Chemistry and physics can help explain why some cell types resist the transfer of large molecules, says Sharei. Transfection techniques can succeed with nucleic acids because they are negatively charged. But classic transfection methods can fail in the wide world of less charged structures such as proteins, peptides or small molecules. From a charge perspective, a DNA plasmid is quite unlike an antibody.

Michael Fein

Some cell types, such as human-derived T cells, just despise certain transfection methods, says Armon Sharei.

The failure of classic transfection methods is a rather taboo subject, says Sharei. Some cell types, such as human-derived T cells, “really hate” certain transfection methods, he says. Experiments with nanoparticles often fail, and electroporation is frequently toxic for cells. But labs do not usually present electroporation data along with gene expression data about their transfected cells and controls. Sharei, too, has omitted these experiments, because “you almost don't want to know” the degree of perturbation electroporation may have caused. “If the field would be more honest with itself, it could be a big service to everyone,” he says.

Wang agrees that electroporation likely causes gene expression changes, but so does any kind of cell membrane disruption. “Poking a hole in a cell is going to definitely cause a lot of gene expression changes,” he says. Yet these are likely to be transient changes. To check on any negative impact a transfer method may have, for example with in vivo experiments, Wang recommends that researchers investigate whether embryo development is impaired.

In Lonza's labs, Toell and her colleagues assess the potential impact of electroporation by looking at cell morphology and the functionality of pathways and markers, such as pluripotency markers with induced pluripotent stem cells. They have not done comprehensive studies on the impact of electroporation on gene expression. But some time ago, they compared nucleofection and lipofection and looked at upregulation of interferon-related genes after transfection with siRNA, and they did not see any significant effect of nucleofection, she says.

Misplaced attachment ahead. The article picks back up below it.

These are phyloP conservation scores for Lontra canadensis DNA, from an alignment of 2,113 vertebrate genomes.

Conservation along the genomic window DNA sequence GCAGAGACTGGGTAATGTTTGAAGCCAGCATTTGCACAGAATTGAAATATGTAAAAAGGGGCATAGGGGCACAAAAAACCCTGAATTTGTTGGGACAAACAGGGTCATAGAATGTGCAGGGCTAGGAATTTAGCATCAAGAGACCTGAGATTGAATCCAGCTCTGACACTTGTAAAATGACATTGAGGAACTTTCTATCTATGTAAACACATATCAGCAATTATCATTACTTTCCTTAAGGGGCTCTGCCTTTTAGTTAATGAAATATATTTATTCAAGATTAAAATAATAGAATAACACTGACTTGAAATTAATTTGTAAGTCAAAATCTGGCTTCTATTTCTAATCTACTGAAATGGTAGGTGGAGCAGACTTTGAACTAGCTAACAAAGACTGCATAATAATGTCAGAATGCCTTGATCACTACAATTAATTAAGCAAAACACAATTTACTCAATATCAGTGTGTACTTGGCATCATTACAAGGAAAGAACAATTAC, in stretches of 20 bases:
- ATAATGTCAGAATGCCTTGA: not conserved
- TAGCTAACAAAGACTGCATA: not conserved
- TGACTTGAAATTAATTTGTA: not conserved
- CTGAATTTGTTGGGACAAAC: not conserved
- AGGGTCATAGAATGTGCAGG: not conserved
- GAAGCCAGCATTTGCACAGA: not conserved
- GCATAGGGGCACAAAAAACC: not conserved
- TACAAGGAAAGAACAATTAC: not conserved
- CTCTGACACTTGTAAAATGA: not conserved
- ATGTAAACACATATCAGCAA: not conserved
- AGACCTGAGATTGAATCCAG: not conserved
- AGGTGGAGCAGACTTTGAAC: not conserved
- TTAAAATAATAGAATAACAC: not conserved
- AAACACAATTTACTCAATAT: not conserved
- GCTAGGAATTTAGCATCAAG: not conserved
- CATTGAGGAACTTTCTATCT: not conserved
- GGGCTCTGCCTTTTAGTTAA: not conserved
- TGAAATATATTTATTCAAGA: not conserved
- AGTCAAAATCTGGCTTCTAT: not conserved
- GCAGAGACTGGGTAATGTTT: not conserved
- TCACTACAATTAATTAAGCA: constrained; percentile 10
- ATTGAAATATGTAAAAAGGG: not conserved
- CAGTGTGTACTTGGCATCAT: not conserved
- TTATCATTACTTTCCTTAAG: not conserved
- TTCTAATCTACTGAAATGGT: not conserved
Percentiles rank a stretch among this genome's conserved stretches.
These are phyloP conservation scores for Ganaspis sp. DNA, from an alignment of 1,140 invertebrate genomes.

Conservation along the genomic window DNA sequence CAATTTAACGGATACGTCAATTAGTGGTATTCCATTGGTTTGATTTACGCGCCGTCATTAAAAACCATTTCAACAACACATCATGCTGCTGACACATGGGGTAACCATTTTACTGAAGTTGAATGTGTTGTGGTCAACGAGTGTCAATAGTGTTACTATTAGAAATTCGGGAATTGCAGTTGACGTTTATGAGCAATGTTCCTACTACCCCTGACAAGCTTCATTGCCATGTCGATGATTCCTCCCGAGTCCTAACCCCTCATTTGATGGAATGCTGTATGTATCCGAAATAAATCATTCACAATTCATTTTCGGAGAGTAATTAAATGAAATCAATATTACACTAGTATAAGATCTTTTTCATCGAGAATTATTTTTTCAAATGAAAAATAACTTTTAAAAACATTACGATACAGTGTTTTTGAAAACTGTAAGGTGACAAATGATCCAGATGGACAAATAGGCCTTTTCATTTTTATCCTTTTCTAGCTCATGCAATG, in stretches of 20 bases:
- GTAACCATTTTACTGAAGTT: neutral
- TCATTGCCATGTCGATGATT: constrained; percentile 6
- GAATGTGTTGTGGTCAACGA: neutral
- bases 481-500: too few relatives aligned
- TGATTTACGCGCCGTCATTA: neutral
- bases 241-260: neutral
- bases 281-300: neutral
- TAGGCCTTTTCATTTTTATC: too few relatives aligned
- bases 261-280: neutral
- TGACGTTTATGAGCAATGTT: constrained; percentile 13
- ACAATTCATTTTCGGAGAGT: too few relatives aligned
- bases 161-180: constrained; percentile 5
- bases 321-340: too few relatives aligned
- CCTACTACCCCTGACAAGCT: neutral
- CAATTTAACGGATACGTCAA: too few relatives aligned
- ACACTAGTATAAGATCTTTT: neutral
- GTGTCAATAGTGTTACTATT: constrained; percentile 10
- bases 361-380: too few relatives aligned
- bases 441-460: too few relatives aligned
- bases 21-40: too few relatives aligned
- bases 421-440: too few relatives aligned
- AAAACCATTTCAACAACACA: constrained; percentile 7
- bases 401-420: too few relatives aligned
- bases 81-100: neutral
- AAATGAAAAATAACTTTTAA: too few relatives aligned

A. Sharei, E. Jackson

One delivery method squeezes cells as they travel through an array of channels with constricted sections, which leads to a transient hole in the cell's membrane.

A number of groups now intently study the effect of electroporation on cells, says Jensen. He, his team and the Langer lab are looking into the basic biology and physiology that unfurls when a cell is rapidly and mechanically deformed. This research can help characterize the size and number of holes that delivery method will create. And it will offer insight about gene expression changes and biochemical pathways that are activated as the hole is created. Jensen and his team genetically knock out different cellular pathways and use inhibitors to systematically explore the steps involved in opening and repairing the cell membrane.

With an understanding of the basic biology, scientists can explore “an even better way of delivering that cargo to the right address,” says Jensen. That better understanding, both of the classic and newer cargo transfer methods, will help labs optimize delivery approaches for all sorts of tough cargo.


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  1. Vivien Marx is technology editor for Nature and Nature Methods